The market has gone nowhere since 1998, yet earnings have almost doubled. Not only have they almost doubled, but the "quality" of the late 90's was as over-reported as the current earnings may be under-reported (thanks SarbOx). We also have cost of capital down by ~ 40%, corporate cash at all time highs, pent up CORPORATE spending, and the late innings of a Fed headwind.
Can that many years of zero performance, given improving fundamental valuation improvements really be colored as a MANIA? Aren't we just perhaps seeing poorly positioned hedgies/traders finally seeing these (under reported) positives, and fearing being left behind as the market does embrace this undervaluation? Thanks, as always, for your time.
We've virtually communicated for years and you've proven yourself to be a sharp thinker. This is more grist for the Matador Crowd and, as there's two sides to every trade, this "makes sense" going forward. The other side of the ride, of course, is the imbalances we so often speak of will tip the scale and start to wail. Does it make sense to bet on the sun blowing up? Nope-no argument there. But it doesn't hurt to take sun screen to the beach and that's the type of risk management we often discuss.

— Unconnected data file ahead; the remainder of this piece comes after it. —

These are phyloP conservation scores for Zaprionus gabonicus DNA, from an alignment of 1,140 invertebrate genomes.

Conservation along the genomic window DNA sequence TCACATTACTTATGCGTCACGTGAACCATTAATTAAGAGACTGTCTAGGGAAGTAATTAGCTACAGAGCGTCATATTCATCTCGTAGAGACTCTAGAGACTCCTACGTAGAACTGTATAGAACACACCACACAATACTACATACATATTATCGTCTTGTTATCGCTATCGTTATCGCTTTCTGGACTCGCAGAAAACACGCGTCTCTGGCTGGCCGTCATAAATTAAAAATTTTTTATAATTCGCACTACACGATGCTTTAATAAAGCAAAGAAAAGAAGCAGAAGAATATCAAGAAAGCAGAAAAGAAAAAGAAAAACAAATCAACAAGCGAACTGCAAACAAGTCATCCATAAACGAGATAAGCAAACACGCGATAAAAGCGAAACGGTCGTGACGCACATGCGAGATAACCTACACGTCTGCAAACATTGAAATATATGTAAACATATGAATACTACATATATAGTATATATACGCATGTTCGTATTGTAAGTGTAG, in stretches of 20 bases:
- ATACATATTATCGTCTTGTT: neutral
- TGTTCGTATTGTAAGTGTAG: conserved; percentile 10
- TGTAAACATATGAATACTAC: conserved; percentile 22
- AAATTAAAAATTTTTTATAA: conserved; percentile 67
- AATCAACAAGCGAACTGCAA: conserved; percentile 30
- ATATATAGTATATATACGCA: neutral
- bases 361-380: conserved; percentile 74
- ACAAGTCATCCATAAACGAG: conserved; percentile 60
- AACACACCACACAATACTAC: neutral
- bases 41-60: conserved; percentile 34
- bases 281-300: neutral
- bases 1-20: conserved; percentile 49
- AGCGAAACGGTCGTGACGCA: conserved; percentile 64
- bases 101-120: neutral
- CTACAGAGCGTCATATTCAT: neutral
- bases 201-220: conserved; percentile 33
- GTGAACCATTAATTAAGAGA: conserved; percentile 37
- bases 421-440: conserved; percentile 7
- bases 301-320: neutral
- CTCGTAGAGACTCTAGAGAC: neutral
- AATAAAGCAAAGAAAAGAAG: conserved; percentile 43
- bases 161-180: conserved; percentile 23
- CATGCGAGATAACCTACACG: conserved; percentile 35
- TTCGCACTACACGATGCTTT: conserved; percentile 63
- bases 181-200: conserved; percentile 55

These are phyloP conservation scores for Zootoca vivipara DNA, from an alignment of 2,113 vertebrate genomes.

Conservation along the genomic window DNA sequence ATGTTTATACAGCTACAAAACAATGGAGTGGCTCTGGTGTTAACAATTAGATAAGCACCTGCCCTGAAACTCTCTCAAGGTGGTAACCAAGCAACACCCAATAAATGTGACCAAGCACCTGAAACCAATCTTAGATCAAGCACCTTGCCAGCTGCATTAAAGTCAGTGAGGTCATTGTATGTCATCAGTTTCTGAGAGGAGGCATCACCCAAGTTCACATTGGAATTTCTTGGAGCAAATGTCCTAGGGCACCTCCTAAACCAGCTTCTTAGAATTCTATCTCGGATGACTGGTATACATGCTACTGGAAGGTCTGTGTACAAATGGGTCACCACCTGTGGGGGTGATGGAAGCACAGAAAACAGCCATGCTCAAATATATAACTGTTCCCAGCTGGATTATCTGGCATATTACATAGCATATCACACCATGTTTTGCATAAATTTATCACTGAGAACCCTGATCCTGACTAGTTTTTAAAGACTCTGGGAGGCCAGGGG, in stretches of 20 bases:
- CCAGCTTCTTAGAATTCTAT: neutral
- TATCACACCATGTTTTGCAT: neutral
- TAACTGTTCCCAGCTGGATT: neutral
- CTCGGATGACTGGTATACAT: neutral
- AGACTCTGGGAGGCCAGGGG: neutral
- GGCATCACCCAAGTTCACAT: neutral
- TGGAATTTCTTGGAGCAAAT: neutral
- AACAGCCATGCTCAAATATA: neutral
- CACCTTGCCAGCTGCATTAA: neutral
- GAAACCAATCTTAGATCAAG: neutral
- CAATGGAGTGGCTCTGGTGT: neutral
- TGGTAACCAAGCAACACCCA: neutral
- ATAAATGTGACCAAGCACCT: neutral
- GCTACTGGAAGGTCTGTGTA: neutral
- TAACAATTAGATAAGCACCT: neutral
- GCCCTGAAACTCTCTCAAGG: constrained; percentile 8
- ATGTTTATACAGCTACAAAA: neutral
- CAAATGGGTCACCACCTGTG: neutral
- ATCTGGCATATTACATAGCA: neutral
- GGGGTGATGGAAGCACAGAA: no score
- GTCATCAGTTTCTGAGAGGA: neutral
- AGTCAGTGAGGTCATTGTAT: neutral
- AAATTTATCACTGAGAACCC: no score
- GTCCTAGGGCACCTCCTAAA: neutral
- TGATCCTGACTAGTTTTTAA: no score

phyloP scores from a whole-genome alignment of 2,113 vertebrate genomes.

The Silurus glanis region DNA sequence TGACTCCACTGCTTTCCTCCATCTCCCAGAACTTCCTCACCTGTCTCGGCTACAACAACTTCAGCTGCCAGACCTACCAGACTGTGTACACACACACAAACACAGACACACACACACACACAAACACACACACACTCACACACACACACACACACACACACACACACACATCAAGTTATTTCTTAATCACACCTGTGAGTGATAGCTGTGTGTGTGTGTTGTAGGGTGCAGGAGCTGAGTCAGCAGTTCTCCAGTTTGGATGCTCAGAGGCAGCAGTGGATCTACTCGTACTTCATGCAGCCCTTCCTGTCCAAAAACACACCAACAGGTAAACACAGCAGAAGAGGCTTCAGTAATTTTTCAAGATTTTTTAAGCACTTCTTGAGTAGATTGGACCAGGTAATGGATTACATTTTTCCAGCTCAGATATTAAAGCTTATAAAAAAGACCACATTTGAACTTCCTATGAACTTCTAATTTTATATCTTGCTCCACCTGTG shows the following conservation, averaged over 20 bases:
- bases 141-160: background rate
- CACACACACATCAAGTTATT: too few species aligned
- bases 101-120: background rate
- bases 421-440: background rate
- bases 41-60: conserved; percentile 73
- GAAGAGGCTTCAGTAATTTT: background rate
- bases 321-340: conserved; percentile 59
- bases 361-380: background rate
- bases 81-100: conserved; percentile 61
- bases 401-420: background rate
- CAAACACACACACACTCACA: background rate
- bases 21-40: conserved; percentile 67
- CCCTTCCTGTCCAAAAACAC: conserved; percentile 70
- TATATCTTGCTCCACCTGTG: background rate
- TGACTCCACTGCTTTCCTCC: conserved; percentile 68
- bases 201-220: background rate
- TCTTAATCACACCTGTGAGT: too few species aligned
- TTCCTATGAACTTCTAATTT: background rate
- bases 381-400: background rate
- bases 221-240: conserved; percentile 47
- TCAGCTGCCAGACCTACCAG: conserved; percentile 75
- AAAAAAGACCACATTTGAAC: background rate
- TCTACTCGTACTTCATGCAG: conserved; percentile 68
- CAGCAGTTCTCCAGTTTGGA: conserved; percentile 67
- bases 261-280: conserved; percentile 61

I am much more in his camp than yours, as I'm sure you know from previous notes. I believe that you are dramatically overstating the importance of the "unwind" from the biggest financial bubble of all time thesis. Yes, there was a tremendous bubble in dot com stocks that saw their market values go to ridiculous levels with no real business behind them, but that excess was long ago taken care of, as they are all out of business now.